How to effectively venison after an out of state trip.
I bet you've heard the phrase, "I'll worry about it when I cross that bridge." It would be best if you didn't count your chickens before they hatch, but the more you prepare, the better your hunt will be.
It's crucial to consider the next steps after a successful hunt. You've devoted time, energy, and resources to your hunt, but with a plan for transporting a trophy, all that preparation can be well-spent. Responsible hunters understand their duty to the game and should have a post-kill plan before tackling any hunt.
Until you've had the hands on experience, most plans are just educated guesses. Knowing these finer details can help you make the most of your time and ensure you fully enjoy the fruits of your labor when you return home. First, we'll review the basics, then dive into the minor details that can enhance your experience.
1. Kill Kit
A kill kit isn't overlooked very often. In fact, on any elk (or out of state) packing list, you will find the makings of a kit. Setting up your kit and knowing how to use it is the basis of bringing home quality meat. When purchasing any tools for processing (like a knife or game bags), make sure you are buying tools that will meet your needs. Buying whitetail game bags for an elk hunt is a mistake. If the place you're shopping is sold out, search for the item elsewhere.
A good kit doesn't only come with tools; it also comes with knowledge of how to process a kill. You need to know how to remove quarters, what legally must be removed from the field, and how to handle meat once removed from the carcass.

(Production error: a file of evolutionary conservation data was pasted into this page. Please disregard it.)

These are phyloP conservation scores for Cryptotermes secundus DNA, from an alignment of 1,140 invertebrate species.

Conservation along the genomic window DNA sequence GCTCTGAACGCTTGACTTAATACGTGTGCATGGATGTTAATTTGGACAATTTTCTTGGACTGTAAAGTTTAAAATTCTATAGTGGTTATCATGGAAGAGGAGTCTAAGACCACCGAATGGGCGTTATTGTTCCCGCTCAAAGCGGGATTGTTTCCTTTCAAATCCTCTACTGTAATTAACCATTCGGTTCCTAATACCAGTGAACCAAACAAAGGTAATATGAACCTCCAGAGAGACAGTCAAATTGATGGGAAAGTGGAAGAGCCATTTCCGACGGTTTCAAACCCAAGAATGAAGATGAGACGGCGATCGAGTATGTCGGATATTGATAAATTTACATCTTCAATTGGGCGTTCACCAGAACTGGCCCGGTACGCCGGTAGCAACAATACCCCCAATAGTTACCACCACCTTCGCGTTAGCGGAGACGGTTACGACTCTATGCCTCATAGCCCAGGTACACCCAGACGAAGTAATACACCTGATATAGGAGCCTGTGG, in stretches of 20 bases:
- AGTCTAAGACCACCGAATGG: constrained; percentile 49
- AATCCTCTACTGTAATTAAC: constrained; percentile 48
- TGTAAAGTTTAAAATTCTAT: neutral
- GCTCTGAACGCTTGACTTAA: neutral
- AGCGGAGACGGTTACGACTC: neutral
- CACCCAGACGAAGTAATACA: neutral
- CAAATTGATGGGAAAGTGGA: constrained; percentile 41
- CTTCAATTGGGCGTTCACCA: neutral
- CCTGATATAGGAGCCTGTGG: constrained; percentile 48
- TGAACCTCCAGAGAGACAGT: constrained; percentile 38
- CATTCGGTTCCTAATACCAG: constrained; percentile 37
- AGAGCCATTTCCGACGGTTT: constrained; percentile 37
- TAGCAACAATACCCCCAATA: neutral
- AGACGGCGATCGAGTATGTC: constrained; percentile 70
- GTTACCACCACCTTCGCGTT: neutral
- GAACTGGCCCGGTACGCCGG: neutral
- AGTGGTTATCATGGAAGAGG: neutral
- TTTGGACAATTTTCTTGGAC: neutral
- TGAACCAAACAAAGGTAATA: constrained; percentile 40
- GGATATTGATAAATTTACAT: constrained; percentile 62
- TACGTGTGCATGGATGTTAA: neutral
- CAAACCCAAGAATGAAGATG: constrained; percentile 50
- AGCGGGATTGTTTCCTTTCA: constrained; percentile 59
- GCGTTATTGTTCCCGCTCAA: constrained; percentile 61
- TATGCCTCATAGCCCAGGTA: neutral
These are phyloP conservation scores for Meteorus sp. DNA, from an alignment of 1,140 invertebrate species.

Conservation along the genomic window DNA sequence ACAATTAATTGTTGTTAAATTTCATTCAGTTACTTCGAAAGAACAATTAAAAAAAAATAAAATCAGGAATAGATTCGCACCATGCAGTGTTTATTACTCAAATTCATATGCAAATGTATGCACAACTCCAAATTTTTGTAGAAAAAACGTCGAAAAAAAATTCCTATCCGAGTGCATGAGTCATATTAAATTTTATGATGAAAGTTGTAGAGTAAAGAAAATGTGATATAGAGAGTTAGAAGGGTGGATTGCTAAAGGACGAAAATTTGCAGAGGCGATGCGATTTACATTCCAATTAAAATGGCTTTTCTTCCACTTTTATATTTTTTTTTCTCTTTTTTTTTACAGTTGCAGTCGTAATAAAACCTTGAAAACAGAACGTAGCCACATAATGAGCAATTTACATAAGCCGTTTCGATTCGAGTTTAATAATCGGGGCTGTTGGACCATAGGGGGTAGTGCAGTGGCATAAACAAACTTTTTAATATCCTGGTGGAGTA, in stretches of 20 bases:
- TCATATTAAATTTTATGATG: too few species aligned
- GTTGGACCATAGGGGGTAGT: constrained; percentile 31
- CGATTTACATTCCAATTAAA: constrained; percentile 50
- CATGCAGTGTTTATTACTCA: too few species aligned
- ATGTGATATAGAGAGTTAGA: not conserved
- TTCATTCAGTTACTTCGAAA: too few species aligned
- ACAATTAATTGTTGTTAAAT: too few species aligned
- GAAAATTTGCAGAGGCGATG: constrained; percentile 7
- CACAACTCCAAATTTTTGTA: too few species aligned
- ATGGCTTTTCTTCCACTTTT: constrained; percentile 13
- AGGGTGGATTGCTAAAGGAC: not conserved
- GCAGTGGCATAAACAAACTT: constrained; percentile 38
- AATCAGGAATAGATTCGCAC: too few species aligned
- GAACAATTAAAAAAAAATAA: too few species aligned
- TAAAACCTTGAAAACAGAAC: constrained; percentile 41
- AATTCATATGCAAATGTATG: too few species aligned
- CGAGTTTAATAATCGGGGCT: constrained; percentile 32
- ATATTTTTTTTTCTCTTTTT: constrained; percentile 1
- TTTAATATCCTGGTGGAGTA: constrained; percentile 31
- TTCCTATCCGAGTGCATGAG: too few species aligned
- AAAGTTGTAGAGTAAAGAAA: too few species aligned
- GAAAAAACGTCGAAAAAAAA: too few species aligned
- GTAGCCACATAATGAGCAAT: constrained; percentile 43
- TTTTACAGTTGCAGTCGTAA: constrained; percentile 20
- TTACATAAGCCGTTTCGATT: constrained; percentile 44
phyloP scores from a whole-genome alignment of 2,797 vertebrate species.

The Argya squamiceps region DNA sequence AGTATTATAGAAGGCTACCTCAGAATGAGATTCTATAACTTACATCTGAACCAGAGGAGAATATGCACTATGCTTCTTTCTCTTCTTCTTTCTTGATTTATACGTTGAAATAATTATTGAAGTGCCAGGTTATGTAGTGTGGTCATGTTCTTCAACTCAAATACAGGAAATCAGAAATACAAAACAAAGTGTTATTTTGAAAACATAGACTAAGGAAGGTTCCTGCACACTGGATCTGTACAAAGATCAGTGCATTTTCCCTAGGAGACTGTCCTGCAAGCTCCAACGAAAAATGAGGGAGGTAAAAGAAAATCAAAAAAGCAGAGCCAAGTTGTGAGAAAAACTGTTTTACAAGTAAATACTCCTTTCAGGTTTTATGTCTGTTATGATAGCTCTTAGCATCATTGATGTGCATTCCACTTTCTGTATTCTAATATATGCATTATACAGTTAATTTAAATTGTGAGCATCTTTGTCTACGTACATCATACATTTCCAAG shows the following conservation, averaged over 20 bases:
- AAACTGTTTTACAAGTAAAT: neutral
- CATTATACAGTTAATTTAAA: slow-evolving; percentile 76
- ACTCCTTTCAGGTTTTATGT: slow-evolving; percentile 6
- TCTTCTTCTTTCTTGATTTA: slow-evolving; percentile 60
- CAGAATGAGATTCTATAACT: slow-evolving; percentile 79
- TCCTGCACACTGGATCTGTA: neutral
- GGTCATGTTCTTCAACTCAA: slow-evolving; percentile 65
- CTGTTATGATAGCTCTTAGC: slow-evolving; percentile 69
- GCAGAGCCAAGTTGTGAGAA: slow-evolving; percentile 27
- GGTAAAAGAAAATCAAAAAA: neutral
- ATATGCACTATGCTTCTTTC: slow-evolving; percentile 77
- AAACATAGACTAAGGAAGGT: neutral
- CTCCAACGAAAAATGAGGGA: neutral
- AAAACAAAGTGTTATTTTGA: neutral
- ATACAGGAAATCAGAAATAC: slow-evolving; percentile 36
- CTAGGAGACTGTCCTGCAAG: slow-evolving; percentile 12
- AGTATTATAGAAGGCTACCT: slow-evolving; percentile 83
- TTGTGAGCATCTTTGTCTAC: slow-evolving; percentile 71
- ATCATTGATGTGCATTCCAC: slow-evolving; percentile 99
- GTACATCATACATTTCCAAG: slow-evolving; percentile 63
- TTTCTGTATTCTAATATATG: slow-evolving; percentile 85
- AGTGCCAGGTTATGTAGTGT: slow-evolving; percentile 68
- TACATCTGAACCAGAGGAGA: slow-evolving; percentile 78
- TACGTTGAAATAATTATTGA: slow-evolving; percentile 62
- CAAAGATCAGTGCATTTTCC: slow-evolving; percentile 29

Now that you've thought about your kill's immediate care, how will you move it to your vehicle or base camp? Saving money is great, but investing in a good quality pack is smart. A pack with load lifting capabilities and a large carrying capacity can be invaluable when you have several days of work ahead of you.
There are other options, like a drop camp or packout service, but do some research. You want a reliable service that isn't going to cancel when you call.
Know your physical limits. We all say there is no limit to how far we will go. But should there be? Relying on a game officer to help you when you can't go further is a poor backup plan. Placing limits on a packout means that you need to figure out how to meet the needs of your physical ability before you make the kill.
3. Taxidermy Considerations
Reputable is the name of the game. What processors are close to the area you will be hunting? Will you be taking the meat to the processor and taxidermist in person, or are you solely counting on web reviews or a guide to tell you what's good and what isn't?
If you're interested in using a taxidermy service, it's important to know what they offer and how much they charge for their services. Also, are they qualified to remove high-risk CWD parts? Remember that brain material must be removed from the skull or skull plate before moving out of state. That may be important for hunters who plan to use their home taxidermist.